The literature has underlined an association between HER2 activating mutations in colorectal cancer and resistance to therapy. While these mutations reduce the efficacy of EGFR antibody agents such as cetuximab the tumors remain responsive to dual HER2 targeted therapy with tyrosine kinase inhibitors like neratinib(1). Additionally, while we detect activating mutations in about 7% of colorectal cancer subjects other researchers most notably Kloth et. al have determined the prevalence of HER2 mutation in patients with Lynch Syndrome to be as high as 15%. This finding suggests that much like with breast cancer and non-small cell lung cancer, the ErbB family of receptors (EGFR (ErbB-1), HER2/c-neu, HER3, and HER4 may play a significant role in colorectal cancer, thus perhaps providing novel new therapeutic targets especially for those with Lynch syndrome.
Lynch syndrome or hereditary nonpolyposis colorectal cancer is an autosomal dominant genetic condition that accounts for 3-5% of colorectal cancers. Individuals with Lynch syndrome have an 80% lifetime risk of colon cancer with a mean age of presentation at age 44 years. Treatment of those with the condition often requires far more extensive resection of the colon. Although tumor vulnerability in Lynch Syndrome primarily arises from defective DNA mismatch repair, this finding of increased HER2 mutation makes me consider exploring whether the vulnerability to develop colon cancer in this condition can be modified by modulating the EGFR pathway.
The development of Cimavax, a cancer vaccine developed at the Cuban Center of Molecular Immunology targeting EGFR provides a tool whose utility is worth exploring. By raising antibodies against EGF this vaccine has the potential to favorably influence tumors that may be largely driven from EGFR over-activation. While the agent is currently only being tested to treat non-small cell lung cancer the role of EGF antibody treatment in colorectal cancer is well established. As a preliminary feasibility study, we will conduct a study utilizing a mouse model for Lynch Syndrome.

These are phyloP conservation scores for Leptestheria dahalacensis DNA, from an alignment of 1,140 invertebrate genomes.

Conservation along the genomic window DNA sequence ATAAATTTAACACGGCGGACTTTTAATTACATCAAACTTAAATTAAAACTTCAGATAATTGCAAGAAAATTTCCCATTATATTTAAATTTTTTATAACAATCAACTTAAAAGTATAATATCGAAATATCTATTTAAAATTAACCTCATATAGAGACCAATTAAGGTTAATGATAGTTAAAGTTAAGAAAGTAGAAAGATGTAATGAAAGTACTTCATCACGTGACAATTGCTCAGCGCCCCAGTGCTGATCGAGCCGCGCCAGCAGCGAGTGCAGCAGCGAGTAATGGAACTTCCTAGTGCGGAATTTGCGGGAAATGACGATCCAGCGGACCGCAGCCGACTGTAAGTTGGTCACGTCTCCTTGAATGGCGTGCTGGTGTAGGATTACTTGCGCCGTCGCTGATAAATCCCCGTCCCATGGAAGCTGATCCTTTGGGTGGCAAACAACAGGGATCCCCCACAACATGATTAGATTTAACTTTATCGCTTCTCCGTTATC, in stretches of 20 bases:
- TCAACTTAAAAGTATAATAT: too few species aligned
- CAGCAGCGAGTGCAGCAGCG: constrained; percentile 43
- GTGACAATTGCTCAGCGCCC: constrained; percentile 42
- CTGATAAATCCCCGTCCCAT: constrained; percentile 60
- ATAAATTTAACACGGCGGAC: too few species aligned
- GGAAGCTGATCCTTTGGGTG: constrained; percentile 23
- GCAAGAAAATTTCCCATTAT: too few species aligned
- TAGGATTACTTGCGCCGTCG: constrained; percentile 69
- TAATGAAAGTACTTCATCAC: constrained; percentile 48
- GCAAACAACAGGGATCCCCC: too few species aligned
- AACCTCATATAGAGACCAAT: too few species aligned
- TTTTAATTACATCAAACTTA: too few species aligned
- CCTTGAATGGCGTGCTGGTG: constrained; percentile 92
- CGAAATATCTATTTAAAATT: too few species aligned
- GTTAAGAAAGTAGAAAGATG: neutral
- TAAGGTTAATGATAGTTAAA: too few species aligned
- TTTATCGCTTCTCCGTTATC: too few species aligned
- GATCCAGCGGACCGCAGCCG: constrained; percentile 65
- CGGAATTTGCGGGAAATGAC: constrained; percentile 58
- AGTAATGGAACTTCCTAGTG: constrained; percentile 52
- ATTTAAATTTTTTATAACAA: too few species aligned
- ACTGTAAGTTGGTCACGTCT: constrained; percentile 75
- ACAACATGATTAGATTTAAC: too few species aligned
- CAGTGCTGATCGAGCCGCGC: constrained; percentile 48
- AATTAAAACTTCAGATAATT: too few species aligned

There are a number of mouse models for Lynch Syndrome. We will utilize MSH2 KO mice. Msh2 homozygous mutant mice that survive more than 6 months of age develop GI and skin tumors. In this study I propose to take 2 sets of these mice. The control mice will be left untreated. Those surviving more than 6 months will be sacrificed. The tumor size and metastasis will be estimated. The test arm mice will be injected with a CIMAVAX like the agent at baseline. Animals in the test group will similarly be sacrificed after 6 months and the results compared to control. If there is in a therapeutic effect this will likely be manifested as  delay in tumor development or  reduction in the size of tumor  decrease in metastatic foci. If this strategy proves efficacious one may consider utilizing a similar prophylactic strategy. The feasibility of this intervention will certainly also be determined by the inherent toxicity of the therapeutic agent itself.
Achieving a novel non-surgical prophylactic strategy in patients genetically predisposed to cancer by silencing, repairing, replacing vulnerable genes, or inhibiting their expression represents a new frontier in cancer therapeutics.